Banned in Boston again?

By DAVE O'BRIAN  |  November 14, 2006

The momentum in other cities, according to the New York Times, is in the direction that Detroit has taken-zoning “adult uses” so that they are kept away from each other and spread all over the city, rather than clustered together as in Boston.  This approach avoids the so-called “skid row” effect, but many argue it would be impractical in a city as small and residential as Boston. 

John Sloan, pointing out that his own City Hall office sits in the middle of what used to be Scollay Square, reminds us that tearing own buildings doesn’t solve social problems.  And he complains that now there is no policy at all with regard to adult entertainment.

Officially, the BRA is now “rethinking” the issue.  New BRA director Robert Walsh, not saddled with this predecessor’s commitment to the present zoning plan, says it has proved detrimental to retail values downtown, and that the stepped-up action by regulatory agencies “has really caused the Zone to become dormant.”

On the other hand, he says that the Zone is, or has been, a boon for tourism-“It’s almost part of the Freedom Trail for conventioneers” – and that to a large extent the “containment” envisioned by the zoning amendment has succeeded.

We’re considering some alternatives,” Walsh said.  “Possibly to compress it or shrink it in its present location, or to design better facades to make it more subtle.  And we’re looking at various concepts being tied in other cities throughout the country.”

One just hopes the BRA is not looking for leadership from any of those cities which, two-and-a-half years ago, were looking to show Boston the way.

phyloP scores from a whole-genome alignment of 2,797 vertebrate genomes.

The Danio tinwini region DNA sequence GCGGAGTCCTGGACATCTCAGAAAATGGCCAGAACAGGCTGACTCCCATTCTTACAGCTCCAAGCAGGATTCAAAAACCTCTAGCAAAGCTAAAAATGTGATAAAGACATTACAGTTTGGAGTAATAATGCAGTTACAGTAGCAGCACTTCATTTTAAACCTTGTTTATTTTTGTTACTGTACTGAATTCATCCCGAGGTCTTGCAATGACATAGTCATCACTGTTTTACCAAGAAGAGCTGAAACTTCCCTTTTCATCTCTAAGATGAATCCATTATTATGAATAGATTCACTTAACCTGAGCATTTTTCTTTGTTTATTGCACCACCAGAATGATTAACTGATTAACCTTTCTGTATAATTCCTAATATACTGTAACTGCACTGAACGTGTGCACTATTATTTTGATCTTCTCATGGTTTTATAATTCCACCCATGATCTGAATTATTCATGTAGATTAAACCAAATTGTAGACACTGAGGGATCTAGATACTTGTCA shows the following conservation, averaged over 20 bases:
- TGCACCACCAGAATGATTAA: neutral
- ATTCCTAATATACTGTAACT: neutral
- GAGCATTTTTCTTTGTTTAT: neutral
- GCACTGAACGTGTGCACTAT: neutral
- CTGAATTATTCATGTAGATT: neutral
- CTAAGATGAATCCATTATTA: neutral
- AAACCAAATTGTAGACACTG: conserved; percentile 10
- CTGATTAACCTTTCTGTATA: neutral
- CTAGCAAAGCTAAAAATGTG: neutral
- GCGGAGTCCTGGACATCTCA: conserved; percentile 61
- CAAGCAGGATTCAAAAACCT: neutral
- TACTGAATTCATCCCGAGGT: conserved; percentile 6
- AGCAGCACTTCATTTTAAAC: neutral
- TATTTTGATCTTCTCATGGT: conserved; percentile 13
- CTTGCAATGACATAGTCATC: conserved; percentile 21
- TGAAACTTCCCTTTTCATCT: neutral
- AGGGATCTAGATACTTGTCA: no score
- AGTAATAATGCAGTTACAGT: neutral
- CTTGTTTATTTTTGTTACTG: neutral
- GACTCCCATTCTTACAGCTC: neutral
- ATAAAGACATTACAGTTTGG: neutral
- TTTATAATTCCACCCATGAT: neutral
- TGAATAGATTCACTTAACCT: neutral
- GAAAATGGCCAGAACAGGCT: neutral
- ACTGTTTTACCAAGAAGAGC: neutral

< prev  1  |  2  |  3  |  4  |  5  |  6  |  7  |  8  |  9  |  10  | 
Related: A ‘moral victory’ against supermax torture, Ted's turn, Moldy justice, More more >
  Topics: Flashbacks , John Sloan, Boston Redevelopment Authority, Boston Licensing Board,  More more >
| More

Most Popular
Share this entry with Delicious
  •   MURDOCH MISHEGOSS  |  May 06, 2010
    Never mind that Rupert Murdoch is shelling out better than $2 billion to buy Metromedia’s seven TV stations. Never mind that he’s then turning around and reselling Boston’s WCVB-TV, Channel 5 to the Hearst Corporation for an astounding $450 million.
  •   FATHER FEENEY  |  October 09, 2009
    Leonard Feeney, a defrocked Jesuit priest and pretty much of a legend in this city as a result of the “sermons” he preached on the Common every Sunday without fail for eight years, from 1949 to 1957, attracting sometimes as many as a thousand people to heckle and to laugh as much as to listen—Father Leonard Feeney is in the news again.
  •   THE MOUTH BEHIND THE EYE  |  August 24, 2009
    Norma Nathan, who looks for all the world like a naïve and guileless suburban homemaker (and knows it), was down on Long Wharf a couple of weeks back, snooping around. She was checking out a rumor that Ed King, his Cabinet, a group of political supporters and a crowd of lobbyists were about to embark on a lavish Harbor cruise.  
  •   MURDOCH MULLS HUB'S HERALD  |  October 25, 2007
    This article originally appeared in the October 26, 1982 issue of the Boston Phoenix.

 See all articles by: DAVE OBRIAN